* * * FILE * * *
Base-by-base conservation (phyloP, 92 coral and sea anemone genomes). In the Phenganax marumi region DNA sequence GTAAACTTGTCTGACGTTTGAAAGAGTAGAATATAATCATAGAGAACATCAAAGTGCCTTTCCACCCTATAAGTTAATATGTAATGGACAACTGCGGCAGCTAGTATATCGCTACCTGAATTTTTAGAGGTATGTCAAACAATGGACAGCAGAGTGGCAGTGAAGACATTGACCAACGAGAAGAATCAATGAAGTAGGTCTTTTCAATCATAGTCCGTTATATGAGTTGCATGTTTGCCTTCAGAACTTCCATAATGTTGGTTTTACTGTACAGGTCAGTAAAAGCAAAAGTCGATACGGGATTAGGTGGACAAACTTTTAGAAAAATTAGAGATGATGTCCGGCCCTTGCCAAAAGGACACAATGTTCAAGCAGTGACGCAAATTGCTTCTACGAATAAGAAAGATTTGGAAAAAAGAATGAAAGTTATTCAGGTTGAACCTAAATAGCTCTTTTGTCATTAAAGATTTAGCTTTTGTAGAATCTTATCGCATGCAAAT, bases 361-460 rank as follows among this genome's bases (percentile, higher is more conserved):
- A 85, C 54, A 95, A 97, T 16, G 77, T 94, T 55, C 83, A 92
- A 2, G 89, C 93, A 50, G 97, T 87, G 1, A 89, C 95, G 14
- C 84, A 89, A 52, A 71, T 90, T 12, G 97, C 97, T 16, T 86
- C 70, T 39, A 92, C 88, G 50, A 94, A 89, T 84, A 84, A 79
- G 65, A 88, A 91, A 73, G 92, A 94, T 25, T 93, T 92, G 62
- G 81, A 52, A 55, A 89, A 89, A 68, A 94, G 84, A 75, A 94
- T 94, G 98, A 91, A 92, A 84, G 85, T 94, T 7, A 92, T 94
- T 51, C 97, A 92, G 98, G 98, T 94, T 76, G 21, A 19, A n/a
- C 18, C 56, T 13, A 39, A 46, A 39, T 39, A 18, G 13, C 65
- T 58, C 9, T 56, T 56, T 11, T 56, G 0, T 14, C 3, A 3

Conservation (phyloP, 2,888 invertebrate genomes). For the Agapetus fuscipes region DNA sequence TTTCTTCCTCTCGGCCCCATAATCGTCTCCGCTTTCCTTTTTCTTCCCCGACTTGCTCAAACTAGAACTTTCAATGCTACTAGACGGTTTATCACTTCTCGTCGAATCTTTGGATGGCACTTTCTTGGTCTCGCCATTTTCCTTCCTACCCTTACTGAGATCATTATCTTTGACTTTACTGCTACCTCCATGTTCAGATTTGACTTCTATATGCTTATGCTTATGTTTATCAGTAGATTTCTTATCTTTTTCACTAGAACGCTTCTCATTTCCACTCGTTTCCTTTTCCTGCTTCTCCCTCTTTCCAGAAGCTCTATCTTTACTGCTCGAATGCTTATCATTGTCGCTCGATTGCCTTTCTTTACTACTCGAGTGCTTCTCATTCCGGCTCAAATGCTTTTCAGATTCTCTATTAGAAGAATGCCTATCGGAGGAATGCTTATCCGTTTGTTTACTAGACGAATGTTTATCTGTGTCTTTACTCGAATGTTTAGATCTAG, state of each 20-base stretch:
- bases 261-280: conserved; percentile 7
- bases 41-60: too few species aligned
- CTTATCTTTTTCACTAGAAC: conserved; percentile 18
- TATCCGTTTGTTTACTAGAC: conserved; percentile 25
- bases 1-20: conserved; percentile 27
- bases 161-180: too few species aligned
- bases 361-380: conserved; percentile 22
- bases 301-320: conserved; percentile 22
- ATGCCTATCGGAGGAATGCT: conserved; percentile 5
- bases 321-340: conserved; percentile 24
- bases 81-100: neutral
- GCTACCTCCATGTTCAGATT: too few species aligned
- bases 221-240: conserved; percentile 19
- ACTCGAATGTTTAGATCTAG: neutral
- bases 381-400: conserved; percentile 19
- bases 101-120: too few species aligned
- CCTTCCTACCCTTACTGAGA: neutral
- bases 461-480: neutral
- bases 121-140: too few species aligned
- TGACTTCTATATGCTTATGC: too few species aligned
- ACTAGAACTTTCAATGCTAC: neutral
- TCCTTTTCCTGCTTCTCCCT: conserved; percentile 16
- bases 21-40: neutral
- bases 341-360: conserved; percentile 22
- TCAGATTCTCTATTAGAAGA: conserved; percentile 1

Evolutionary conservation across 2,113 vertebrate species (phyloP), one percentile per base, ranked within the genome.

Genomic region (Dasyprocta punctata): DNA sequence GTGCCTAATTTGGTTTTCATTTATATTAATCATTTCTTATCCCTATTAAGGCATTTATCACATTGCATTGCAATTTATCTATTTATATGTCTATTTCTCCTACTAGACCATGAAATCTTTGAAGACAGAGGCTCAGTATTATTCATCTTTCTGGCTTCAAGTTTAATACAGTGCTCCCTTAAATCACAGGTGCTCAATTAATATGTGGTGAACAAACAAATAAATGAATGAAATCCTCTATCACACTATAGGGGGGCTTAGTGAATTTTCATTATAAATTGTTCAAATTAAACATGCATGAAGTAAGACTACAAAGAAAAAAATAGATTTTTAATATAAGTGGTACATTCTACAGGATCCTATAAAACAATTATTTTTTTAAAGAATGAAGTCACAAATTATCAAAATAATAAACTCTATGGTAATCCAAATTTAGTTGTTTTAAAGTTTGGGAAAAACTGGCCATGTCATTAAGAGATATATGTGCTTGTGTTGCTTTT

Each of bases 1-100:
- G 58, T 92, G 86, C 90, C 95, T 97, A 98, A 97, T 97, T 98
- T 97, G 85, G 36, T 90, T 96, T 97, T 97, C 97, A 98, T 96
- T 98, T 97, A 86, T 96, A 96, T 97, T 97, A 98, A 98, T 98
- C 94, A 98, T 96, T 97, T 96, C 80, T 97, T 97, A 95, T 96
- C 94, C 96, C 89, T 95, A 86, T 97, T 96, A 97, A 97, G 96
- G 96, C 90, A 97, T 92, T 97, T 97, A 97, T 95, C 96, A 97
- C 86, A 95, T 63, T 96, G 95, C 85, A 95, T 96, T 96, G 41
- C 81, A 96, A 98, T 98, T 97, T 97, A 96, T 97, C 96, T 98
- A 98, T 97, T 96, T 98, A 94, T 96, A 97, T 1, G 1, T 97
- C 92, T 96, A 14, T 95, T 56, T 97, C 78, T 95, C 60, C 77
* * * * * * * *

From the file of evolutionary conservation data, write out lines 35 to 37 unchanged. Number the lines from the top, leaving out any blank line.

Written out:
- bases 21-40: neutral
- bases 341-360: conserved; percentile 22
- TCAGATTCTCTATTAGAAGA: conserved; percentile 1